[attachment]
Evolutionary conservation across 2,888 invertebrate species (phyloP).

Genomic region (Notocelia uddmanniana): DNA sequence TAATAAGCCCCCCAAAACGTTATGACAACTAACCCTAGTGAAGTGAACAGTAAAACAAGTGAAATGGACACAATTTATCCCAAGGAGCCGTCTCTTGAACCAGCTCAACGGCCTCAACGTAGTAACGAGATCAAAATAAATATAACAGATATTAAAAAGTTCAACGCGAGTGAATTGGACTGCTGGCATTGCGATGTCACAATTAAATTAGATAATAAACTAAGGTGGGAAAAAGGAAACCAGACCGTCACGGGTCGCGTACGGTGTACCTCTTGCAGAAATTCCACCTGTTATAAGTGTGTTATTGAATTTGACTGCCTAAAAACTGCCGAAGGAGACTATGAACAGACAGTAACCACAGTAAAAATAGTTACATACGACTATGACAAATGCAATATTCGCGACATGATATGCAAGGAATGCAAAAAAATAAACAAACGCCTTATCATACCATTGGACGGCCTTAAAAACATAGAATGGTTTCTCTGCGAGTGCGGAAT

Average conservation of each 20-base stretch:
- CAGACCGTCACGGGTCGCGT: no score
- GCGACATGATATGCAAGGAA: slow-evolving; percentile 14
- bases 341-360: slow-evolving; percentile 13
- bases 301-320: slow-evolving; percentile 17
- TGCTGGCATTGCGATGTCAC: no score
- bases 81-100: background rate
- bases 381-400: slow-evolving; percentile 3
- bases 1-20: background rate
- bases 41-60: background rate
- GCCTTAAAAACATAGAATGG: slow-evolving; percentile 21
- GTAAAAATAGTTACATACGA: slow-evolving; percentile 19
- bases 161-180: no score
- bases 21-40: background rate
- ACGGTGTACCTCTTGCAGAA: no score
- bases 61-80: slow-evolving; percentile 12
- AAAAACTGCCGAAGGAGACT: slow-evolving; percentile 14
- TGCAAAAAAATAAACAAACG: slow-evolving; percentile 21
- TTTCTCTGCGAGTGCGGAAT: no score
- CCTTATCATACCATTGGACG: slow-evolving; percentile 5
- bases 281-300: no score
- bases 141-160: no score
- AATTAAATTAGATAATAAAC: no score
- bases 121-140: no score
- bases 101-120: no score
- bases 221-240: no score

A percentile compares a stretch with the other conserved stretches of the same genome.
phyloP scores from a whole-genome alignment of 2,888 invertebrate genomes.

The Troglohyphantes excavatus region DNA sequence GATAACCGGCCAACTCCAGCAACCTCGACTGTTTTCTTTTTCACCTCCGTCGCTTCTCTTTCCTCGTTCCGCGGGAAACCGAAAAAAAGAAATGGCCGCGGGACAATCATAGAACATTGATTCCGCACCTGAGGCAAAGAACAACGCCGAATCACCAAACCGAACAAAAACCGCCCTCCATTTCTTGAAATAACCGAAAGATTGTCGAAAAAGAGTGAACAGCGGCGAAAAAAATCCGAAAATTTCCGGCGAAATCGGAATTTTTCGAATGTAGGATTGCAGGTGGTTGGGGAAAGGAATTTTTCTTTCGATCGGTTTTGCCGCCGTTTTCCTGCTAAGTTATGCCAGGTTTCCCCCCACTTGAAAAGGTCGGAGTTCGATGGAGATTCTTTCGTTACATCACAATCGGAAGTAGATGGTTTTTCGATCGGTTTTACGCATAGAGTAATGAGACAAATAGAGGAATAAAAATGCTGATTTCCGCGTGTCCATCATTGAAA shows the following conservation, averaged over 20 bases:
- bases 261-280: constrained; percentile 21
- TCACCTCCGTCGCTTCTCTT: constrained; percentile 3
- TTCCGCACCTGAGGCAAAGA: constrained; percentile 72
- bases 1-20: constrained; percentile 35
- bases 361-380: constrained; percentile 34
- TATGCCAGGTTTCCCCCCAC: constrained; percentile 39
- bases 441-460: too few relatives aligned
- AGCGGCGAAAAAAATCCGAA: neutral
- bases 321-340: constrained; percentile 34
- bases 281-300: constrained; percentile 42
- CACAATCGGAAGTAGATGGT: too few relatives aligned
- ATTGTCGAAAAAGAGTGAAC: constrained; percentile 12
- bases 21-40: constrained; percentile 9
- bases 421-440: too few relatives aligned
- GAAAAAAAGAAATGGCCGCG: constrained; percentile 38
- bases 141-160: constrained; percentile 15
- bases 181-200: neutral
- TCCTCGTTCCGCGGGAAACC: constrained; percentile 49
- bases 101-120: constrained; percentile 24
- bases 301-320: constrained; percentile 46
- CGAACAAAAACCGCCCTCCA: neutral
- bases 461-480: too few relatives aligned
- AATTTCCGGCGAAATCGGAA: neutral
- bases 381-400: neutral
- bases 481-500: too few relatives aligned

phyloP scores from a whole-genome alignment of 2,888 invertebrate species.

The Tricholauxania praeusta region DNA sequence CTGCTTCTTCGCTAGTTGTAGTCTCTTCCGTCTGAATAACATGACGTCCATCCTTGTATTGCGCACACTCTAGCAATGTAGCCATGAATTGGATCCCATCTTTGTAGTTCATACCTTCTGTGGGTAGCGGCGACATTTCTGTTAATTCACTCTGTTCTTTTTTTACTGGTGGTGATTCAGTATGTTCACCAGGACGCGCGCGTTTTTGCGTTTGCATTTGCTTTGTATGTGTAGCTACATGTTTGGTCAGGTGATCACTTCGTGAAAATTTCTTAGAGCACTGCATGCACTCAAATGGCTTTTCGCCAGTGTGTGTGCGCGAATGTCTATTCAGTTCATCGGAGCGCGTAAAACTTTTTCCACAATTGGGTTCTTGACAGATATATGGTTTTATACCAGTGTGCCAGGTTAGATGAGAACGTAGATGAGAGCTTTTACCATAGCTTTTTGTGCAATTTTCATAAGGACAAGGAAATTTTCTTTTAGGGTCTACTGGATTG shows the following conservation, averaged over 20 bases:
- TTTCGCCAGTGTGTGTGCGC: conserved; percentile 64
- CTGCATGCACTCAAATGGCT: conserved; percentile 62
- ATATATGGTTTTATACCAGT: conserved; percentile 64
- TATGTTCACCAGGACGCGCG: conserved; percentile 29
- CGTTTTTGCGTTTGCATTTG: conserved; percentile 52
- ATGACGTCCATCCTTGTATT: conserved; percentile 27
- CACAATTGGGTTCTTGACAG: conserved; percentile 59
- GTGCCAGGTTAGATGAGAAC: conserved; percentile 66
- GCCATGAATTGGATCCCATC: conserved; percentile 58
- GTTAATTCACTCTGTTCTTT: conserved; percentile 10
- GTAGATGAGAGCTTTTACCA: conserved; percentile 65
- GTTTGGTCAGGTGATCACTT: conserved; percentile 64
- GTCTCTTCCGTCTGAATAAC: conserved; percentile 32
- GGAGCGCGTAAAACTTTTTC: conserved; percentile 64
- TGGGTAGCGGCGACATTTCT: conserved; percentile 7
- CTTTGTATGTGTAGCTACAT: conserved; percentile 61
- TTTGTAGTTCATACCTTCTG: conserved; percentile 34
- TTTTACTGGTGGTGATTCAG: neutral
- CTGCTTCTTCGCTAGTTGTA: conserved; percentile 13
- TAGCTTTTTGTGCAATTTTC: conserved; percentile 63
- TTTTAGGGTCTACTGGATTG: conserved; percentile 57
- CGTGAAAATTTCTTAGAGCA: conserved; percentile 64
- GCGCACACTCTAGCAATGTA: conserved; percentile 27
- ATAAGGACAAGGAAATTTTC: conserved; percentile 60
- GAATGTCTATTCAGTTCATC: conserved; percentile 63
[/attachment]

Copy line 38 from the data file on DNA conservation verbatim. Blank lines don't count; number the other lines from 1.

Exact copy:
- bases 441-460: too few relatives aligned